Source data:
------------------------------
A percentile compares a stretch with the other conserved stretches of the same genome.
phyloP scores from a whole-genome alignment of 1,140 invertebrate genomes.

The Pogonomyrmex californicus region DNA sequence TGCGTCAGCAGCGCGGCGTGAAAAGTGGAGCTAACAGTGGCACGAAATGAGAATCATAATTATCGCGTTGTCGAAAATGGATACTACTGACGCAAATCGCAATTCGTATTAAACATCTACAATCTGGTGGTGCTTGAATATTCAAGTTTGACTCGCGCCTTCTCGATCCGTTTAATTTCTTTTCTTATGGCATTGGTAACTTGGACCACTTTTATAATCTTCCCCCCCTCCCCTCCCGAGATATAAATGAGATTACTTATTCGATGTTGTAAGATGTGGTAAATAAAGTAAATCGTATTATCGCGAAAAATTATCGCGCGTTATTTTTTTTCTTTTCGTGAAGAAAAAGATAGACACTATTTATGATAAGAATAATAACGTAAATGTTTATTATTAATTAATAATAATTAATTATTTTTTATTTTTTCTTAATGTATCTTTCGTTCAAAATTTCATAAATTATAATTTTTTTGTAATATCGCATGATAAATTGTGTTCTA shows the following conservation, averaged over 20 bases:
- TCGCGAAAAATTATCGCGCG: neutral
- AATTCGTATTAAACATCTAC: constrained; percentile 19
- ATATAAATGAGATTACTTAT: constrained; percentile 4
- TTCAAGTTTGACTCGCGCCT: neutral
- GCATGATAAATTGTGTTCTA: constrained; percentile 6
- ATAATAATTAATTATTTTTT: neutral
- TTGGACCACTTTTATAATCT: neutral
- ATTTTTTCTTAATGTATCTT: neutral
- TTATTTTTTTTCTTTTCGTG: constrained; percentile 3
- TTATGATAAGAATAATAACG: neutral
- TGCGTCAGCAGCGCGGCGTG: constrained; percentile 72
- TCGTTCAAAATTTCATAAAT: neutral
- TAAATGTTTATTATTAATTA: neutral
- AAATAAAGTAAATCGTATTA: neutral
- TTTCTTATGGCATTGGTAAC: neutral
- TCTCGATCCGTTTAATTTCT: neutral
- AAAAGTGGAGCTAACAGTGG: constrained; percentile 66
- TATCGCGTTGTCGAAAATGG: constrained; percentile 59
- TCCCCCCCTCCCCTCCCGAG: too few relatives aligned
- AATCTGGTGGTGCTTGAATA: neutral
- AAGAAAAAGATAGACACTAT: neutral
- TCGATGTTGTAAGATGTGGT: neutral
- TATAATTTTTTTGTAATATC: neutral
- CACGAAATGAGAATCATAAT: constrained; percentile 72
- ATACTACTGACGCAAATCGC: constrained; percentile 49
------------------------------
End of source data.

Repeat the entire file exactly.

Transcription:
A percentile compares a stretch with the other conserved stretches of the same genome.
phyloP scores from a whole-genome alignment of 1,140 invertebrate genomes.

The Pogonomyrmex californicus region DNA sequence TGCGTCAGCAGCGCGGCGTGAAAAGTGGAGCTAACAGTGGCACGAAATGAGAATCATAATTATCGCGTTGTCGAAAATGGATACTACTGACGCAAATCGCAATTCGTATTAAACATCTACAATCTGGTGGTGCTTGAATATTCAAGTTTGACTCGCGCCTTCTCGATCCGTTTAATTTCTTTTCTTATGGCATTGGTAACTTGGACCACTTTTATAATCTTCCCCCCCTCCCCTCCCGAGATATAAATGAGATTACTTATTCGATGTTGTAAGATGTGGTAAATAAAGTAAATCGTATTATCGCGAAAAATTATCGCGCGTTATTTTTTTTCTTTTCGTGAAGAAAAAGATAGACACTATTTATGATAAGAATAATAACGTAAATGTTTATTATTAATTAATAATAATTAATTATTTTTTATTTTTTCTTAATGTATCTTTCGTTCAAAATTTCATAAATTATAATTTTTTTGTAATATCGCATGATAAATTGTGTTCTA shows the following conservation, averaged over 20 bases:
- TCGCGAAAAATTATCGCGCG: neutral
- AATTCGTATTAAACATCTAC: constrained; percentile 19
- ATATAAATGAGATTACTTAT: constrained; percentile 4
- TTCAAGTTTGACTCGCGCCT: neutral
- GCATGATAAATTGTGTTCTA: constrained; percentile 6
- ATAATAATTAATTATTTTTT: neutral
- TTGGACCACTTTTATAATCT: neutral
- ATTTTTTCTTAATGTATCTT: neutral
- TTATTTTTTTTCTTTTCGTG: constrained; percentile 3
- TTATGATAAGAATAATAACG: neutral
- TGCGTCAGCAGCGCGGCGTG: constrained; percentile 72
- TCGTTCAAAATTTCATAAAT: neutral
- TAAATGTTTATTATTAATTA: neutral
- AAATAAAGTAAATCGTATTA: neutral
- TTTCTTATGGCATTGGTAAC: neutral
- TCTCGATCCGTTTAATTTCT: neutral
- AAAAGTGGAGCTAACAGTGG: constrained; percentile 66
- TATCGCGTTGTCGAAAATGG: constrained; percentile 59
- TCCCCCCCTCCCCTCCCGAG: too few relatives aligned
- AATCTGGTGGTGCTTGAATA: neutral
- AAGAAAAAGATAGACACTAT: neutral
- TCGATGTTGTAAGATGTGGT: neutral
- TATAATTTTTTTGTAATATC: neutral
- CACGAAATGAGAATCATAAT: constrained; percentile 72
- ATACTACTGACGCAAATCGC: constrained; percentile 49